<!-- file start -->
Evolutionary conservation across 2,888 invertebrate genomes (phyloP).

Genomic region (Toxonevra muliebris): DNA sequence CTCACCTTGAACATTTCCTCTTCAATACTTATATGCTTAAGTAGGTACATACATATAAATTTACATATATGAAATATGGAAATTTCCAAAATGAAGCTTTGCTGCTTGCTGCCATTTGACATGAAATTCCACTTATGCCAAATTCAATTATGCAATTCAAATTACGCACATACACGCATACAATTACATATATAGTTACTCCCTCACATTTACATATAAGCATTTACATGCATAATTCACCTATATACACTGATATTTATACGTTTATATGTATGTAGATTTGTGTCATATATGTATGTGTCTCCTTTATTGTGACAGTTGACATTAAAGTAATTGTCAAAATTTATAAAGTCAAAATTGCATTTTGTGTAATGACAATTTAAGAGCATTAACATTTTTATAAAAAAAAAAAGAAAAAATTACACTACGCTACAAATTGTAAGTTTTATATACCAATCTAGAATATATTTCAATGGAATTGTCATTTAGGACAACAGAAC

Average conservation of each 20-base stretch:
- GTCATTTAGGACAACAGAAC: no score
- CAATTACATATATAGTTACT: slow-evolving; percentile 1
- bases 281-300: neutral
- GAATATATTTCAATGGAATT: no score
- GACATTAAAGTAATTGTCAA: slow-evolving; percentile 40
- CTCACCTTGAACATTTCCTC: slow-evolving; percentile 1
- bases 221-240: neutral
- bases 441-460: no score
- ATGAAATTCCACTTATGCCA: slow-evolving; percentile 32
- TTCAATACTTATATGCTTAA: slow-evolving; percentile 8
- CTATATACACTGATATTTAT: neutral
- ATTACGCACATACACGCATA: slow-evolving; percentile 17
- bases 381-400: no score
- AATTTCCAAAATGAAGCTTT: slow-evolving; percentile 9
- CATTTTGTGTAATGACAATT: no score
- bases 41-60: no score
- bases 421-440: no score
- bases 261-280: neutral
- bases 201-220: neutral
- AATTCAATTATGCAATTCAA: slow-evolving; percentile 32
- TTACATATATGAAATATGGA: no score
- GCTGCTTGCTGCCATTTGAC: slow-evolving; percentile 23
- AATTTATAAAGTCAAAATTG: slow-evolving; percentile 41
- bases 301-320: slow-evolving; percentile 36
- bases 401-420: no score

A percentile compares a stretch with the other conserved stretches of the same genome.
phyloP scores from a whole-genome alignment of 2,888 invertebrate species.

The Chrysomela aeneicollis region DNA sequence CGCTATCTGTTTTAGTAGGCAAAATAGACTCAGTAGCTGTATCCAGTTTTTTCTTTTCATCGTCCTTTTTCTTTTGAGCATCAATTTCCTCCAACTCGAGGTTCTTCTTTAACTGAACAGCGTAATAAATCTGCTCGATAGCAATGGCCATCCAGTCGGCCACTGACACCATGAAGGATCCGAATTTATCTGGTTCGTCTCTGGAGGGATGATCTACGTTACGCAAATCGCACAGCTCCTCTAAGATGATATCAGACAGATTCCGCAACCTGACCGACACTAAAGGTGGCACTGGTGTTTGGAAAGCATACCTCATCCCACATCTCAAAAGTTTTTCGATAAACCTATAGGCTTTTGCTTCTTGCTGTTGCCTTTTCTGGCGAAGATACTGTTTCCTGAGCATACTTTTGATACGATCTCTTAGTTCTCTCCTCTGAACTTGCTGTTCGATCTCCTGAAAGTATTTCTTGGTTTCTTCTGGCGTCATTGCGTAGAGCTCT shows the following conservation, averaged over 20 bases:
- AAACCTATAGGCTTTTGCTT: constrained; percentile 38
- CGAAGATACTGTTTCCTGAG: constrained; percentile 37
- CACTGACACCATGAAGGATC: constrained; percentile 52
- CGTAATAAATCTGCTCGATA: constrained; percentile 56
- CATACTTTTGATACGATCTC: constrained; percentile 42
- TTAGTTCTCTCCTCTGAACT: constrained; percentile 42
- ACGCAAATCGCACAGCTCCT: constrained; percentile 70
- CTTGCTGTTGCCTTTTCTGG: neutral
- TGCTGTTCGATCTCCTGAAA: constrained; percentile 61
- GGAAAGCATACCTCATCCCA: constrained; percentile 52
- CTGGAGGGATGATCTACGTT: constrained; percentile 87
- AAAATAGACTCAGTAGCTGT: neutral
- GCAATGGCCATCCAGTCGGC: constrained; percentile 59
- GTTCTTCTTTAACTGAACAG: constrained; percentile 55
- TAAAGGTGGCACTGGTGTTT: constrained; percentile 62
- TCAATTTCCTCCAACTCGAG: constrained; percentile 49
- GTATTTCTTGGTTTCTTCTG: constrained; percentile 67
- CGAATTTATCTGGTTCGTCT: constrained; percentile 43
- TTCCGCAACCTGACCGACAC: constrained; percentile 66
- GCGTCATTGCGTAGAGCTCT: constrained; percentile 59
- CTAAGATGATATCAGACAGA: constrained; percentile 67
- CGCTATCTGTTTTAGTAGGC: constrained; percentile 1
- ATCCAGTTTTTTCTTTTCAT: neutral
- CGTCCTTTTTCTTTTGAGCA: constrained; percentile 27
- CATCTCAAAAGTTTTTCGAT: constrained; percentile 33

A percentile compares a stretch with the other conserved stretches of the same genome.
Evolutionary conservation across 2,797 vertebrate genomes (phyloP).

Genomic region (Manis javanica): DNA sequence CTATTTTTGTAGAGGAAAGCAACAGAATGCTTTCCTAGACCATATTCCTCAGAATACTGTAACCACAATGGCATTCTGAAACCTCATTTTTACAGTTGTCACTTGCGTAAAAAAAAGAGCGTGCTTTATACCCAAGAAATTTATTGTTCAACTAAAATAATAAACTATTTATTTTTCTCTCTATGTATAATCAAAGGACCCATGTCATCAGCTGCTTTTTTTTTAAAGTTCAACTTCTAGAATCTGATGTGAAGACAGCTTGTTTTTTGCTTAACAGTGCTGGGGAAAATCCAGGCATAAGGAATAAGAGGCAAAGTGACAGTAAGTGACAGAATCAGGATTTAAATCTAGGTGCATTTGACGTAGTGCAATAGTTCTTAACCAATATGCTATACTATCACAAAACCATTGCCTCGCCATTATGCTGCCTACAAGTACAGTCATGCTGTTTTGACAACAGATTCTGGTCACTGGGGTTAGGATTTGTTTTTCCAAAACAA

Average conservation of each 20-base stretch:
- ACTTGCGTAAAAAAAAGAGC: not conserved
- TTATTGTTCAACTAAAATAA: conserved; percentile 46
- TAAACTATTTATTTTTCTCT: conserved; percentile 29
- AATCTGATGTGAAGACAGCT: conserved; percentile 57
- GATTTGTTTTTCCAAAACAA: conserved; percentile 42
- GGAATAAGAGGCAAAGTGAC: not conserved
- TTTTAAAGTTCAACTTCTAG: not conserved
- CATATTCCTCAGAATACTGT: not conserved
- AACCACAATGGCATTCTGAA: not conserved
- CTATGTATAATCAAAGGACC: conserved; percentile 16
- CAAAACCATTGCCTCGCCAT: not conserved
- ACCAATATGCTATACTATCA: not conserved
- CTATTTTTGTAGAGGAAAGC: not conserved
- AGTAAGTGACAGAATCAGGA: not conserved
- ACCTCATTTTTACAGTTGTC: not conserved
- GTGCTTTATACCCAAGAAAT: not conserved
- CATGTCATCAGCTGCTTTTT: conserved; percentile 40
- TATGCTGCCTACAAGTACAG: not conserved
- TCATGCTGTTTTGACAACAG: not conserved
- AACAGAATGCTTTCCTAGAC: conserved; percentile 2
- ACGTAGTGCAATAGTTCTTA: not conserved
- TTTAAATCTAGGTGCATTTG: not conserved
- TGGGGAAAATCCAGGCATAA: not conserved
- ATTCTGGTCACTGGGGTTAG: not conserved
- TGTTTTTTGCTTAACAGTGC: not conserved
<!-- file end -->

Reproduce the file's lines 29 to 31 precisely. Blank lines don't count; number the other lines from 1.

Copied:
A percentile compares a stretch with the other conserved stretches of the same genome.
phyloP scores from a whole-genome alignment of 2,888 invertebrate species.

The Chrysomela aeneicollis region DNA sequence CGCTATCTGTTTTAGTAGGCAAAATAGACTCAGTAGCTGTATCCAGTTTTTTCTTTTCATCGTCCTTTTTCTTTTGAGCATCAATTTCCTCCAACTCGAGGTTCTTCTTTAACTGAACAGCGTAATAAATCTGCTCGATAGCAATGGCCATCCAGTCGGCCACTGACACCATGAAGGATCCGAATTTATCTGGTTCGTCTCTGGAGGGATGATCTACGTTACGCAAATCGCACAGCTCCTCTAAGATGATATCAGACAGATTCCGCAACCTGACCGACACTAAAGGTGGCACTGGTGTTTGGAAAGCATACCTCATCCCACATCTCAAAAGTTTTTCGATAAACCTATAGGCTTTTGCTTCTTGCTGTTGCCTTTTCTGGCGAAGATACTGTTTCCTGAGCATACTTTTGATACGATCTCTTAGTTCTCTCCTCTGAACTTGCTGTTCGATCTCCTGAAAGTATTTCTTGGTTTCTTCTGGCGTCATTGCGTAGAGCTCT shows the following conservation, averaged over 20 bases: